We assessed the antitumor function mediated by the different NCR2-CARs by setting up a coculture of s4428z-, h4428z-, 44tm28z-, and CD34-transduced primary human T-cells with the aforementioned tumor lines. We detected specific cytokine secretion mediated by the NCR2-chimeras with s4428z demonstrating the highest of all compared to the CD34-transduced control group (e.g., 4,597 vs. 51 pg/ml of IFNγ in coculture with the cancer line MDA-MB-435; p < 0.05—Figure 2A). We did not notice any significant cytokine secretion in coculture with CD34 transduced cells or in the presence of Colo205 or normal PBLs (negative controls).
Figure 2. Antitumor function of the NCR2-based chimeras. (A) Human primary lymphocytes were transduced with a retroviral vector encoding either h4428z, s4428z, 44tm28z, and truncated CD34 (control). Transduced T cells were cocultured with different tumor lines or normal PBLs as indicated. IFNγ secreted in the coculture supernatant was measured by ELISA. These results are presented as mean + SEM (n = 5, with three different donors). (B) s4428z- or CD34-transduced T-cells were cocultured with the indicated target cells and IL2 (right panel) and TNFα (left panel) concentration secreted in the culture supernatant was determined by ELISA. These results are presented as mean + SEM (n = 5, with three different donors). (C) Transduced PBLs with either s4428z or CD34 cells were cocultured with tumor lines as indicated and analyzed by flow cytometry for 4-1BB expression gated on the CD8+ population. The percentage of positive cells is shown and the dotted line represents the marker staining of the control. These results are representative of three independent experiments with different donors and the difference between s4428z and CD34 was found to be statistically significant (p < 0.05, calculated using a Student’s paired t-test).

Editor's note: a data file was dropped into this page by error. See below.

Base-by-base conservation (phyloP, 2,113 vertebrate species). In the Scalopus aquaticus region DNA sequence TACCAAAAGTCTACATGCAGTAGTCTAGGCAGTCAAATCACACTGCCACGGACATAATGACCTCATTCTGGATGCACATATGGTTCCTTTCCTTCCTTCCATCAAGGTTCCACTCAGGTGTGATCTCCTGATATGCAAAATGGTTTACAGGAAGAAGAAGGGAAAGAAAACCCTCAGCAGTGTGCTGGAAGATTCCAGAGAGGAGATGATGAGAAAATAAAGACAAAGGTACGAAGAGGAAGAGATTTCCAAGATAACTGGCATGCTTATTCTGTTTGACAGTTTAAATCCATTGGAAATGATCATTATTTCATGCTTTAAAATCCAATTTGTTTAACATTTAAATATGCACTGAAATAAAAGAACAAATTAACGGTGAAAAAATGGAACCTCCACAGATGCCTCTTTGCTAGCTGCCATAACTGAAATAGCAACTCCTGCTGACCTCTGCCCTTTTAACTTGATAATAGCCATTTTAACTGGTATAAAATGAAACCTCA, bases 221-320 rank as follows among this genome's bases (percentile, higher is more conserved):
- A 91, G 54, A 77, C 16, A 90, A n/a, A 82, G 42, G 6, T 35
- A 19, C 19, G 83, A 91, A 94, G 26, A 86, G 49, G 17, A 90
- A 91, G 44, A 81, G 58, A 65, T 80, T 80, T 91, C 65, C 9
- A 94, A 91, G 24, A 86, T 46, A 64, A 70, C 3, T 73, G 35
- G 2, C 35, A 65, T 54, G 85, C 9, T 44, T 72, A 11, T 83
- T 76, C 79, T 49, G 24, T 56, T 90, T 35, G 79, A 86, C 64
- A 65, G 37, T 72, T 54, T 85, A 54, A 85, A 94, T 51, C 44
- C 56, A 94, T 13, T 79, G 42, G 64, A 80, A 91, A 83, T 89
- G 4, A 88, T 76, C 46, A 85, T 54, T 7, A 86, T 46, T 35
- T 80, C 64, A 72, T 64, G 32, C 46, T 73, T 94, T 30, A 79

Based on the results presented in Figure 2A, we selected s4428z as our optimal NCR2-based CAR and examined if this receptor could facilitate the secretion of additional cytokines important for T-cell function and antitumor activity such as IL2 and TNFα (46). As seen in Figure 2B, significant amounts of both aforementioned cytokines were secreted by T-cells expressing s4428z (e.g., 3,381 pg/ml of IL2 and 2,310 pg/ml of TNFα in cocultures with DU145).
We then decided to examine if NCR2-chimeric receptor may cause the upregulation of a T-cell activation marker. s4428z- or truncated CD34-transduced T-cells were cocultured overnight with several cancer cell lines and were analyzed for surface expression of the activation marker 4-1BB (CD137). We observed that s4428z-engineered CD8+ cells significantly upregulated the surface expression of 4-1BB compared to control T-cells (Figure 2C—e.g., 68% of 4-1BB-positive cells compared to 12% for control CD34+). No significant staining was observed in cocultures with the negative control cell line Colo205 or normal PBLs.
Additionally, we assessed whether the s4428z chimeric receptor could mediate the recognition of cells from primary tumor culture. To that end, we used two targets derived from primary melanoma cultures, namely M#3 and M#14. As controls, we used the DU145 and Colo205 cell lines. As seen in Figure 3A, s4428z-equipped T-cells secreted significant amounts of IFNγ, IL2, and TNFα when cocultured with cells from the primary melanoma culture M#3 (e.g., 3,987, 343, and 1,027 pg/ml, respectively), underscoring the potential clinical relevance of our approach. Moreover, we observed an increased surface expression of the T-cell activation marker 4-1BB by s4428z-expressing T-cells cocultured with M#3 (Figure 3B—e.g., 41% of 4-1BB-positive cells compared to 8% for control CD34+ transduced T-cells). Overall, these results indicate that s4428z can mediate the efficient recognition of tumors of multiple histologies.